Norwich appoints two to head social services and community development


Katherine Milde poses in her Norwich Youth and Family Services office on Tuesday October 4, 2022. Milde has been appointed as Norwich’s new director of social services. (Sean D. Elliot/The Day) Buy reprints

Norwich ― City Manager John Salomone has brought in two social services program managers to run the social services and community development offices.

Katherine Milde, Program Coordinator in the Youth and Family Services Division of Norwich Human Services, has been appointed Director of Social Services effective today. Sydney Phelps, a community worker with Human Services, will start as director of community development on October 24.

Milde, 38, a Chicago native now living in Ledyard, will keep her office at Youth and Family Services at 75 Mohegan Road, which also houses recreation programs that are part of Social Services. The Rose City Senior Center, also part of the department, is nearby at 8 Mahan Drive.

Milde recalls that when former manager Lee-Ann Gomes hired her in January 2019, Milde was asked about her career goals. She replied, “I wish I was you.”

When Gomes planned to retire, Milde was offered a position as an apprentice manager. But she was president of the town hall employees’ union. She said she needed to stay in that position, “to learn all the positions, all the people”, before seeking the managerial position.

Gomes’ successor, Tara Booker, announced this summer that she plans to cut part-time and leave the City job this fall. Milde felt she was ready.

“If I hadn’t turned down this opportunity, I wouldn’t have grown up to be ready for this,” Milde said.

Milde’s 15 years of nonprofit management experience began at the Carbone Cancer Center at the University of Wisconsin from 2005 to 2012.

Her husband, Lane Milde, was recruited by Pfizer, Inc. in Groton, where he is a senior automation scientist. The couple moved to Ledyard with their 18-month-old son. Katherine Milde began working at the Mystic YMCA while earning her Masters in Organizational Leadership from Quinnipiac University.

She worked as the career center coordinator at Stonington High School, where she helped start the youth manufacturing pipeline through a grant from the state Department of Labor and a partnership with the Westerly Education Center.

She was hired to lead the summer employment program for young people at Norwich Youth and Family Services and became the program coordinator in 2020. She led high school social and emotional learning programs and is a case manager for the Juvenile Review Board.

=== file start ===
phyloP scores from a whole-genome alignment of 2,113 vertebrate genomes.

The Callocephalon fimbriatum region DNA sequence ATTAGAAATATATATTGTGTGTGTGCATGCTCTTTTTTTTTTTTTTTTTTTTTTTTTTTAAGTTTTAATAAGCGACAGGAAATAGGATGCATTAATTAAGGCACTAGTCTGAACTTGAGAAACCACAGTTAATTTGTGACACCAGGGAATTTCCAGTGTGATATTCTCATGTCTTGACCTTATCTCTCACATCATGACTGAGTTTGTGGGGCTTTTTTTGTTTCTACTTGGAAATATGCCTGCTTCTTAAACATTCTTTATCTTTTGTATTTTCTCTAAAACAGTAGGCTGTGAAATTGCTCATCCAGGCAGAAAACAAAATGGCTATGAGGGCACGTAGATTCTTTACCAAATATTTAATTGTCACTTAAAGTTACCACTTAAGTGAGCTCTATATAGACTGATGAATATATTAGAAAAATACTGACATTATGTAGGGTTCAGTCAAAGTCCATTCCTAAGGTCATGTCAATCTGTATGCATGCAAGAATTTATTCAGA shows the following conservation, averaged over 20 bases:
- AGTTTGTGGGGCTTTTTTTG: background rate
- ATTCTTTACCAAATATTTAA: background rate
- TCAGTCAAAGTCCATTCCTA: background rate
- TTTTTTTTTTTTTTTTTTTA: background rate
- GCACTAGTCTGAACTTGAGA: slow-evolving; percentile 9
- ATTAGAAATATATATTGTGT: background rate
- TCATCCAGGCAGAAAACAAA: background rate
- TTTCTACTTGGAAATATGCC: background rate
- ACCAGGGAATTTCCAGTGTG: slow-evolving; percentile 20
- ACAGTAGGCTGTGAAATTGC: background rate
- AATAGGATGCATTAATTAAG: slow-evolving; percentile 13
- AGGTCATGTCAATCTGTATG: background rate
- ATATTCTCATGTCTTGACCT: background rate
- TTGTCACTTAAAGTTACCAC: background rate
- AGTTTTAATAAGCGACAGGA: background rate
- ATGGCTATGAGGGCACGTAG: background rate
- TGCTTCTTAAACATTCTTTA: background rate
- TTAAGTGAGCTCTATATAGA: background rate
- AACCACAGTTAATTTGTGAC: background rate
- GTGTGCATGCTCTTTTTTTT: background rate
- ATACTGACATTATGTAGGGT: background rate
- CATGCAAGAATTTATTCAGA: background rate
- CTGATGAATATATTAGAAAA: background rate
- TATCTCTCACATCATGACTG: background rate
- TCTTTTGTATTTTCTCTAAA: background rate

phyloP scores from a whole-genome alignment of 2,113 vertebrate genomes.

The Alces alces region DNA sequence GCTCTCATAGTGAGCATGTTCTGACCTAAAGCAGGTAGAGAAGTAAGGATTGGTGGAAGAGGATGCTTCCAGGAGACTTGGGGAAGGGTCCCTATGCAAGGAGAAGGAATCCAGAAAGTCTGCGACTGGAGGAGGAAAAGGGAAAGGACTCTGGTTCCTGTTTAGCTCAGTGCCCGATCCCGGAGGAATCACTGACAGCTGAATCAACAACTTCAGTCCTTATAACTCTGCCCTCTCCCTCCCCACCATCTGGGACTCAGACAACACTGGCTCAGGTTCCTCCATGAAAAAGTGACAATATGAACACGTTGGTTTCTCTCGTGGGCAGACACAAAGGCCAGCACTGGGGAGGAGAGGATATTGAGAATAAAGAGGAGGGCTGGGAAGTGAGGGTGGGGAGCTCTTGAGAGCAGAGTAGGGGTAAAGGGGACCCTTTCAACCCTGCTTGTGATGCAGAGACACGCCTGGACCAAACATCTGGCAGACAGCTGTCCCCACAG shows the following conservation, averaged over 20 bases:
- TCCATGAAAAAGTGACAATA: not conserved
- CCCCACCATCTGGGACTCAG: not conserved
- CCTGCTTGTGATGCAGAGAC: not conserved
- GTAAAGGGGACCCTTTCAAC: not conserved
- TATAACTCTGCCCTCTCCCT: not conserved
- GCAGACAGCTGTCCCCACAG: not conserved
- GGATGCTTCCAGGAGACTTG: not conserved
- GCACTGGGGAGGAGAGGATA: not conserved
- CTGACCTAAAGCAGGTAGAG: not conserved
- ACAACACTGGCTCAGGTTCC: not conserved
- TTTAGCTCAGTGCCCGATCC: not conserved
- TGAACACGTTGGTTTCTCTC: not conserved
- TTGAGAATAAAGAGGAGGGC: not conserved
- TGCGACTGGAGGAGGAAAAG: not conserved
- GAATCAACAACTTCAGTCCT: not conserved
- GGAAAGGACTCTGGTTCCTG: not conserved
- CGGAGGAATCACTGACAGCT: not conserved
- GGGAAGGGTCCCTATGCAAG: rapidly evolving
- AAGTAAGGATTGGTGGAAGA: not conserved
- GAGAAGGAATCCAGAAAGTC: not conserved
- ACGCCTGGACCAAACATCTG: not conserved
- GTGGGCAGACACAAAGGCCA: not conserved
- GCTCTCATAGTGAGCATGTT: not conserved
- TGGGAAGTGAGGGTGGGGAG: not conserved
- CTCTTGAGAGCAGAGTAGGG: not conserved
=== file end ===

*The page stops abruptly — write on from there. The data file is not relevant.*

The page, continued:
Among her first tasks as director of social services, she will hire a director of the adult services division. Booker serves as interim manager.

Milde called Phelps “an excellent choice” for the position of director of community development. At Human Services, Phelps worked on programs funded by Federal Community Development Block Grants received from the Office of Community Development.

“I’m so excited about the collaboration the position offers between agencies, businesses and residents of the city, as well as grassroots organizations with youth here,” Phelps said. “There are so many opportunities to improve physical conditions here in the city.”

Phelps, 27, grew up in Norwich, graduating from Norwich Free Academy in 2013. She received her bachelor’s degree in sociology from the University of New Hampshire, with a minor in gender studies. She said she was “heavily involved” with the Black Student Union, equity and identity programs, and LGBTQ communities.

She then went to New Orleans for a year as part of the AmeriCorps program. She taught sixth and eighth grade math. She returned to Norwich as a classroom facilitator at Teachers’ Memorial Global Studies Middle School, helping pupils to manage their emotions and solve problems. She completed her Masters in Social Work at Tulane University in December 2020 while working as an intern at Norwich Human Services.

She was hired full-time in January 2021. Phelps has been helping Norwich families and students adjust to remote learning. She wrote and managed grant schemes to buy 30 laptops for secondary school students, provide home internet access to 40 families and partnered with Norwich Adult Education to help parents connect to school programs online for their children.

She administered the $450,000 CDBG grant which provided rent and utility assistance to struggling families in Norwich.

“This community raised me,” Phelps said. “And it’s such a blessing to have had the opportunities that this community has given me, and it’s great to be able to give back.”

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